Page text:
This is the second post about Protospiel North. To learn more about what Protospiel North is all about – and about the games I play tested while there, check out the first post.
There were three publishers at Protospiel North and we had to set up 15 minute appointements with each of them in advance. This was organized through the event itself. The publishers in attendance were:
1) Josh Bricker from Flux Capacity – a new publisher that has successfully launched Give it to the King on Kickstarter this past August.
2) Mark MacKinnon from Dyskami – another new publisher that has his first successful Kickstarter game ready to hit retail soon: Upon a Fable.
3) Doc and Kevin from Mercury Games – I’ve pitched to them twice before – and the first game they published was from one of my pitches – Quarrantine designed by Mark Klassen. So we had history together!
Since there were only three publishers, but multiple designers that wanted to pitch game ideas, we decided that it would be better if the designers each claimed a table and then have the publishers go from table to table. This was interesting to us as we’ve never been able to pitch like this before!!
The big benefit to us was that we could pre-set up each game to make it easier to show all of our games. This was good because we didn’t follow our own advice and we didn’t have any of our sales sheets ready in time for this event!! Yikes! We had eight games that we wanted to pitch so we laid them all out – each ready to start playing immediately. We put two tables together and sorted our games into similar types of games:
- three quick-reaction family games (EI-EI-O, Short Order Showdown and Jam Slam)
- two word games (Lost for Words and Chainables)
- one party game (Clunatics)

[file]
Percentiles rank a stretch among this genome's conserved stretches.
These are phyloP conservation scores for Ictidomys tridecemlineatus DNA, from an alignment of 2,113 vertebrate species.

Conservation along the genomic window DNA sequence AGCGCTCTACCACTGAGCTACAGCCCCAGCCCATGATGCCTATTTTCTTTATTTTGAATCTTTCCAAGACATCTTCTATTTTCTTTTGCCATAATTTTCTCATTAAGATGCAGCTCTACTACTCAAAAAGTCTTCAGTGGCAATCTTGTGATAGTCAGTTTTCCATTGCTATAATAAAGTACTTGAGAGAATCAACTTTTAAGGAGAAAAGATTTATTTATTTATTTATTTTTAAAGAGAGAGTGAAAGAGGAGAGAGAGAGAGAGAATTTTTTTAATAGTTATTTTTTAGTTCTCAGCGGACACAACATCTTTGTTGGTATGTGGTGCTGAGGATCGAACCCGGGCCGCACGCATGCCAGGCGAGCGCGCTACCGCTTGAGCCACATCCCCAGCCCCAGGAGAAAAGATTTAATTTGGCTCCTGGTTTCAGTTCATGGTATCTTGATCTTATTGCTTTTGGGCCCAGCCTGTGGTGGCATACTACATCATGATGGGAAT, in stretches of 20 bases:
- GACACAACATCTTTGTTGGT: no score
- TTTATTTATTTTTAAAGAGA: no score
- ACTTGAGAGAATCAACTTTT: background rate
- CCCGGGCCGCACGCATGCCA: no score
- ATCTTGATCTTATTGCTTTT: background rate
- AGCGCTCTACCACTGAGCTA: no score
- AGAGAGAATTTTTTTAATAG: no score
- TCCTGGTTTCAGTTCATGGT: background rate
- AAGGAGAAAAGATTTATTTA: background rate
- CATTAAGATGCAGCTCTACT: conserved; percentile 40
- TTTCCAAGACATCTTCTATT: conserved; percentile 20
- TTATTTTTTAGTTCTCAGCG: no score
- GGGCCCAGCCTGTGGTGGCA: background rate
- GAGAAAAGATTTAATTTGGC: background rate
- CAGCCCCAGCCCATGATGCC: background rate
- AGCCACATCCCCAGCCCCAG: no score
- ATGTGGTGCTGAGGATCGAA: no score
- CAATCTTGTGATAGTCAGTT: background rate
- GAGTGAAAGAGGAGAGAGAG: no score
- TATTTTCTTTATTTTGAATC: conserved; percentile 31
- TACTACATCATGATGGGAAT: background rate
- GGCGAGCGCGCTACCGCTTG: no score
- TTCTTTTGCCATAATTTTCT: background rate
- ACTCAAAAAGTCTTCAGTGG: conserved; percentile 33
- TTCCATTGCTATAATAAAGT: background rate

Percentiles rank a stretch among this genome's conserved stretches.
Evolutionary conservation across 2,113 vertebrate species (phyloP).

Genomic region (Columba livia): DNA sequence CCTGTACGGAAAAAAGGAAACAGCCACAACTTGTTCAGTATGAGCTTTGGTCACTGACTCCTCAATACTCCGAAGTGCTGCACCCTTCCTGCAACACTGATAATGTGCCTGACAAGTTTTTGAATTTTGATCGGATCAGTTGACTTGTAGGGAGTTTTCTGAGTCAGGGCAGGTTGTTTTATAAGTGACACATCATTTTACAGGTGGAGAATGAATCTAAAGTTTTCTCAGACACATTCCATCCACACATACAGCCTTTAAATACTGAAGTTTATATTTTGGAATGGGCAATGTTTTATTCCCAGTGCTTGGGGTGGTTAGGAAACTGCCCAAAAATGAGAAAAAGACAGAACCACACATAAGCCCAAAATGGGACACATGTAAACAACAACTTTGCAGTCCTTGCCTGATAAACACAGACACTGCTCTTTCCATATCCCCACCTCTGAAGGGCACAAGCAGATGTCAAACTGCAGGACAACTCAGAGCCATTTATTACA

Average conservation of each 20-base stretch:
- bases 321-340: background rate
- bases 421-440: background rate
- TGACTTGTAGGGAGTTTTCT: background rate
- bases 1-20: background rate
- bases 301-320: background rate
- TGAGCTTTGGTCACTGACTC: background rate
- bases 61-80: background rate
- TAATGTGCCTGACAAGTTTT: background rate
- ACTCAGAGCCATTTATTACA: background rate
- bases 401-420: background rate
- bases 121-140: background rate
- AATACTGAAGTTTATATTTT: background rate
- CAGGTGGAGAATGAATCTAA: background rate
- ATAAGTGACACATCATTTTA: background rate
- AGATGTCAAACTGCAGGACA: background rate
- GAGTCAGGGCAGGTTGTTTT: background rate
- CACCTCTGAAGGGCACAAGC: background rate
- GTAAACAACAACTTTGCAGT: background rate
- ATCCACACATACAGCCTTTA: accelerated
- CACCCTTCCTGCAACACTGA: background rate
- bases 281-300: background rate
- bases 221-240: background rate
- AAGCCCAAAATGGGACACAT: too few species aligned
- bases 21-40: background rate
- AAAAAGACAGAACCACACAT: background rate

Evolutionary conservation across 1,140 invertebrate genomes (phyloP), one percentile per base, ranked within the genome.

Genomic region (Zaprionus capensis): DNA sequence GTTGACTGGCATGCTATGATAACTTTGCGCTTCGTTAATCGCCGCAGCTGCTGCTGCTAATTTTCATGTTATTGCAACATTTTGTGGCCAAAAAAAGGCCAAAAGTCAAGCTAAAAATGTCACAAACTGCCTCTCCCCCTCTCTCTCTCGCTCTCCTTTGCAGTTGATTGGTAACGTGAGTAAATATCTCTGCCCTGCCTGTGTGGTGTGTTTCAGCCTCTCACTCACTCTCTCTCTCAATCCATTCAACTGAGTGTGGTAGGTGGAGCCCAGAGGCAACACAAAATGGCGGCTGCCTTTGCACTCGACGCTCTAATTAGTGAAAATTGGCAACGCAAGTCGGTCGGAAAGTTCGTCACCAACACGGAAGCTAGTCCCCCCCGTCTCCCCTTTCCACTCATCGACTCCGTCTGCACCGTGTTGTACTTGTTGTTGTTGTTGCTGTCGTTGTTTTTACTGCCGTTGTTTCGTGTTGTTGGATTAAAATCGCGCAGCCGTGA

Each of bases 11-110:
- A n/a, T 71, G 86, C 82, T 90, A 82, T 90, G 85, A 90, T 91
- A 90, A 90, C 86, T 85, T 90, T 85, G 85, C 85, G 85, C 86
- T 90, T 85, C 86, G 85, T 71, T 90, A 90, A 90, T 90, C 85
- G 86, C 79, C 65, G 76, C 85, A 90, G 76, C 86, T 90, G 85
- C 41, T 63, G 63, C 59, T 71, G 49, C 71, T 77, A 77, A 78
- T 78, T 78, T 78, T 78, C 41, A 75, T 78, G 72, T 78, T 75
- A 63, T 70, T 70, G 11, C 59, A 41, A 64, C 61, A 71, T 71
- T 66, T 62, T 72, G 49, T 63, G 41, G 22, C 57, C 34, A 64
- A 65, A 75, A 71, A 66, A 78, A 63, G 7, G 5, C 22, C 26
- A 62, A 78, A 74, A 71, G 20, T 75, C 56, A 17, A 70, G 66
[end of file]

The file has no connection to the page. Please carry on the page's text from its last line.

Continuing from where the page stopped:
- one strategy game (SimpliCITY)
- one abstract game (still untitled!)
When a publisher came around for our 15 minute slot, we welcomed them and got right to business (we had met them prior to this actual pitch session). I showed them how our games were arranged and asked them which game or games that they’d like to hear our pitch or play a sample round.
An now, for the first time ever – you can actually watch me pitching SimpliCITY to Josh Bricker! You’ll note that I’m not using sales sheets – and that’s because of the fact that we had publishers come around to our table instead of us going to them. Check it out:
All three publishers were impressed at the variety and quality of our games – or so they said! 🙂 They were all interested in SimpliCITY and Clunatics and each of them wanted to come back afterwards to play one of our games. Nice!
Here’s where you shouldn’t do what Sen and Jay did – play your game with a potentially interested publisher with untested tweaks to your game!!! We had playtested SimpliCITY the night before and while everything worked out fine, we had one idea from Al Leduc to get rid of the score tracks. We brainstormed it and thought it was such a great idea that we implemented it right away. It was pretty crazy since it could have backfired on us. Fortunately it didn’t and each playtest went very well. We did manage to tweak it once more before playtesting it with another publisher which made it even better!
In the end, Josh from Flux Capacity expressed interest in taking another look at the game. We’re talking with him now to figure out if it will be at another convention or if we’ll simply mail him a copy of the game. I’m excited to show him a couple of the improvements we’ve made since he’s played it. It’s funny – the game was ready to be pitched when we brought it – but when you’re surrounded by game designers, there’s bound to be some good ideas floating around that might throw a monkey wrench in your plans!
Mark from Dyskami liked Clunatics and wanted to take a copy with him back to his playtest group! Huzzah!
So in the end we have publsihers interested in two of our games – nice! All in all, the weekend was fantastic. The time went by so fast though and I didn’t get enough time to playtest all the games that I wanted to try. Next time…next time!